Rather than examine why they're failing to win the South, Democrats tend to accept it with a certain degree of perverse pride, by caricaturing Southerners as almost uniformly racist, and presenting their own party as a foil, in order to display their virtue. They often even take Nixon's and Reagan's success in the South as prima facie indictments of those men, invoking the term "Southern Strategy," as if "Southern" were synonymous with "racist."

For decades, the Democrats have played divide-and-conquer politics, only today, it's more like divide-and-scatter. They are now busily repelling most subgroups within the electorate, through a variety of attitudes ranging from condescension to outright hostility. There is still one group of Americans, however, which they see as an untapped gold mine of reliable Democrat voters.

In 1994, Rep. John Conyers (D, Mich) introduced a bill that would have overridden many state laws barring convicted felons from voting. That legislative effort ground to a temporary halt when Conyers' party was wiped out of the majority later that year, but the issue has re-emerged in a public relations campaign, which threatens to build momentum in the coming months.

an 'ex-felon' in its natural habitat

A liberal advocacy group called The Sentencing Project conducts studies designed to characterize the denial of voting rights to criminals as a civil rights violation. That organization's website complains about the "disenfranchisement" in 12 states of "ex-felons," who are finished serving their sentences. Notice that it doesn't call them "ex-convicts," which simply means that they are no longer incarcerated, but instead declares them "ex-felons," a term that grants ex-cons a clean slate, while cheerily assuming a recidivism rate of zero. Inevitably, TSP is including in this category career criminals, some of whom have become "ex-felons" more times than Liz Taylor has become an ex-wife.

Nevertheless, this aspect of TSP's activism would not strike most people as unreasonable. In fact, the organization points to poll numbers which show that 80 percent of Americans think a felon's right to vote should be reinstated once he's done his time. George W. Bush even signed a law while governor of Texas that repealed that state's two-year waiting period for ex-cons to regain voter eligibility.

That said, there remain six states that forbid felons from voting for life, and they are not without their reasons. In some states, for instance, judges are elected, not appointed. The authorities' interest in preventing felons from deliberately weakening the criminal justice system is both obvious and legitimate. Furthermore, establishing a lifetime voting ban as part of every felon's sentence is not inconsistent with denying a felon the right to own firearms, or requiring a child molester to announce his arrival in a new neighborhood. A criminal's debt to society is not necessarily paid in full by the time he's released from prison.

When TSP moans that 3.9 million Americans have lost their voting rights due to felony convictions, it is including parolees and probationers among that number, as well as those who are still doing time in the clink. It would alarm many Americans to learn that violent felons in Maine and Vermont are actually allowed to cast ballots from prison, but that's what TSP, and like-minded activists from the ACLU and other left-wing organizations, would like to see as the norm. In fact, Rep. Jesse Jackson Jr. (D, Ill.) wants to allow prisoners to vote through passage of a constitutional amendment.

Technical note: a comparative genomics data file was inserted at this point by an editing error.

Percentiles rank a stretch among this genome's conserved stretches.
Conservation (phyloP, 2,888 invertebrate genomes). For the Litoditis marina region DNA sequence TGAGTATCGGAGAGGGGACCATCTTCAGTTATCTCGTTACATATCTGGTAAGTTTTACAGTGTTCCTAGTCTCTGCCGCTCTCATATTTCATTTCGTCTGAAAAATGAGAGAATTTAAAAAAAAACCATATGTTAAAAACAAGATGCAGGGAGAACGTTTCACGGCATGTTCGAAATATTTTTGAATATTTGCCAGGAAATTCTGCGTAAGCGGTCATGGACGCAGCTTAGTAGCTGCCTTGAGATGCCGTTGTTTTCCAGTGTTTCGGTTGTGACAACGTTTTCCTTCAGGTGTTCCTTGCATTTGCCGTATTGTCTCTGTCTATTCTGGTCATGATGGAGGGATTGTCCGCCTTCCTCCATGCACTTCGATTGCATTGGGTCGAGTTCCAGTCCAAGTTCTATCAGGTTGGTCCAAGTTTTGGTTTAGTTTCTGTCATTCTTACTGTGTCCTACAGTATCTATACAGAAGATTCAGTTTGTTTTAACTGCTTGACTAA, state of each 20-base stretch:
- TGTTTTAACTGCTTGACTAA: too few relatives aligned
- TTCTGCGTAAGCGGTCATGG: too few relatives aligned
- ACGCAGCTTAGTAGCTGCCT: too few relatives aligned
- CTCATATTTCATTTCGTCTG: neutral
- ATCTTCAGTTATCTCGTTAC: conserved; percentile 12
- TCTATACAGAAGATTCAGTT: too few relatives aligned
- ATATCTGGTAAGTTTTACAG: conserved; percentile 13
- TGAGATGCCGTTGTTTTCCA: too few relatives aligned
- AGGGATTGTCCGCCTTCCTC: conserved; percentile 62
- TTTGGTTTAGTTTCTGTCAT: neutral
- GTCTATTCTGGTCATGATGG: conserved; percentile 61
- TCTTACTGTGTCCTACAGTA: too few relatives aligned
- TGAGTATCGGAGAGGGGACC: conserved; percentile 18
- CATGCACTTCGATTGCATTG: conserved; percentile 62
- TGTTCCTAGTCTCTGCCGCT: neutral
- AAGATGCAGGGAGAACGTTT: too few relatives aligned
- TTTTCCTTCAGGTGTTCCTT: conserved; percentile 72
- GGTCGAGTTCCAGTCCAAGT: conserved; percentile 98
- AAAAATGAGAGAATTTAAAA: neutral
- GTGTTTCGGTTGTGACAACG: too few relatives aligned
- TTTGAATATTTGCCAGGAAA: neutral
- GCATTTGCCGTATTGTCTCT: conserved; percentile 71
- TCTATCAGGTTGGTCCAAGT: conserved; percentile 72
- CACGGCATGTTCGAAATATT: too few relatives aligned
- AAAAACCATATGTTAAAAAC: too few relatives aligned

Of course, Democrats claim that what they're really doing is defending the voting rights of black Americans -- especially in Florida, where they claimed that registered black voters had been deprived of their right to vote in 2000, but were unable to produce an iota of evidence before the U.S. Commission on Civil Rights. Undeterred, they are trying to create the illusion of a racist voting system by equating blacks with felons, and then complaining that the felons have been unjustly denied their voting rights. The problem with this formula -- apart from the fact that it freely associates blacks with the worst elements of society -- is that the numbers don't add up.

The Brennan Center for Justice (named after former Supreme Court Justice William Brennan, who coined the term "living Constitution") is a litigant in an effort to force Florida to change its election laws so that ex-convicts can vote. In its suit, the Brennan Center attacks the Florida law as racist against blacks, but in its own literature, it estimates that 613,000 felons in that state were prevented from voting in the 2000 election, and that only 167,000 of those were black.

That's just over 27 percent. By comparison, about 23 percent of our armed forces are black, yet Democrats did not let their racial sensitivity stand in the way of their efforts to disqualify overseas military ballots from that very same 2000 Florida vote. To them, when America's soldiers and sailors are prevented from voting, that's just political gamesmanship, but to bar convicted rapists, thieves and drug-pushers from the polls is an outrage.

Al: the criminals' choice

Democrats know that felons tend to favor their party for the very reason that they are felons, and not because any particular percentage of them belongs to a particular race. Left-wing activists focus on the estimated 167,000 black felons who were barred from voting in Florida, but those white felons among the remaining 446,000 could have made Al Gore president just as easily.

According to a study by sociologists Christopher Uggen and Jeff Manza, if all felons had been allowed to vote over the past three decades, the Democrats would now hold not only the presidency, but also the Senate. That means they would have the power to fill any upcoming Supreme Court vacancies as well. Therein lies the impetus for this movement, which is sure to become more visible over the next eleven months. The Democratic Party has finally found a large bloc of potential voters it has yet to alienate -- criminals.